Vintage Marbles Glow Brilliantly Under Blacklight Thanks To What?
Many vintage marbles have a curious property that delights kids and adults alike: if you shine a black light (or another source of intense ultraviolet light) on them, they fluoresce an absolutely brilliant green color.
Why do some vintage marbles shine brilliantly and some simply react to the presence of the black light like any other glass? The secret is the composition of the glass: many vintage marbles were manufactured with uranium infused glass. When illuminated by ultraviolet light, the glass shines an intense (and stereotypically “radioactive”) green.
But why would anyone add uranium, however small the amount, to glass marbles? It seems especially odd when you consider that back in the 1920s, nobody was walking around with a pocket black light to make their marbles glow—so the novel appearance of marbles in such a situation wouldn’t have even been a consideration.
The selling point wasn’t the glow (which is something enjoyed by modern collectors), but a much more subtle coloration. Uranium infused glass, commonly called “Vaseline glass” by collectors because of its slightly cloudy appearance, takes on a special appearance when exposed to even the smaller concentration of ultraviolet light rained down upon us by the sun. Uranium infused glass vases, bowls, prisms, and glass door panels took on a beautiful almost opalescent emerald quality when sunlight hit them just right. Although the green tint was by far the most common, other variations include pale yellow and blue.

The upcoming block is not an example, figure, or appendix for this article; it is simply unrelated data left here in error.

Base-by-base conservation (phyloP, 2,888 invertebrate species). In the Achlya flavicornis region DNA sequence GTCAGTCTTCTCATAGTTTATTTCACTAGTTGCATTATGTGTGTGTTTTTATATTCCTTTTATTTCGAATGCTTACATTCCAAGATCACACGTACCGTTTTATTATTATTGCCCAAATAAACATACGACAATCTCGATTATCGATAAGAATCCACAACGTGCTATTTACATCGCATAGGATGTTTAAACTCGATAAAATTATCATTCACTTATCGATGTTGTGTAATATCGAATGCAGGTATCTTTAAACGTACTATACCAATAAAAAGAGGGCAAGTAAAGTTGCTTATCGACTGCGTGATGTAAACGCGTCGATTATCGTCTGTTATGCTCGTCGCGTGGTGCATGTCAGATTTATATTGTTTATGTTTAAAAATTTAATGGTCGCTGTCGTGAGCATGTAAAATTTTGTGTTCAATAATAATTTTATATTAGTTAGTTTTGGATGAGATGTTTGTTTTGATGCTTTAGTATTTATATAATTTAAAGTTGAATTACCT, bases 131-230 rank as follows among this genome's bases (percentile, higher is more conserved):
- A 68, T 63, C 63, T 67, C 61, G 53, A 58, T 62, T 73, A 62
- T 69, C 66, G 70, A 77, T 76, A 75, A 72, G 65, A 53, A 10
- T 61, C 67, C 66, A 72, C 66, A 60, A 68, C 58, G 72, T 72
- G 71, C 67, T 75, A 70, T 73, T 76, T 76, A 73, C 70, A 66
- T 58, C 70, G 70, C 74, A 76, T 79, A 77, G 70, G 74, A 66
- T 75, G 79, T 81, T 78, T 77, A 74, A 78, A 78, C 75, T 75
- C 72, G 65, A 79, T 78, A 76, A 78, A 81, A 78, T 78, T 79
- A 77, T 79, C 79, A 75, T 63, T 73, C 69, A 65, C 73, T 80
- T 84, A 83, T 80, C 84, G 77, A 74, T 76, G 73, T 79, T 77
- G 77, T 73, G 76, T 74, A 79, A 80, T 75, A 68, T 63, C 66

Uranium glass usage fell out of favor during the late 1930s and 1940s as the United States government snapped up all available uranium for nuclear research, development, and weapons construction purposes. Today, a small handful of marble companies still make small runs of marbles with uranium glass, and an even smaller number of glass artisans still craft vases, bowls, and decorative objects with the curious glass. If you’re worried about the safety of uranium glass trinkets, don’t be. While some rare pieces have higher than normal amounts of uranium content, the vast majority of uranium glass is considered negligibly radioactive and requires very sensitive equipment to even detect its radioactivity.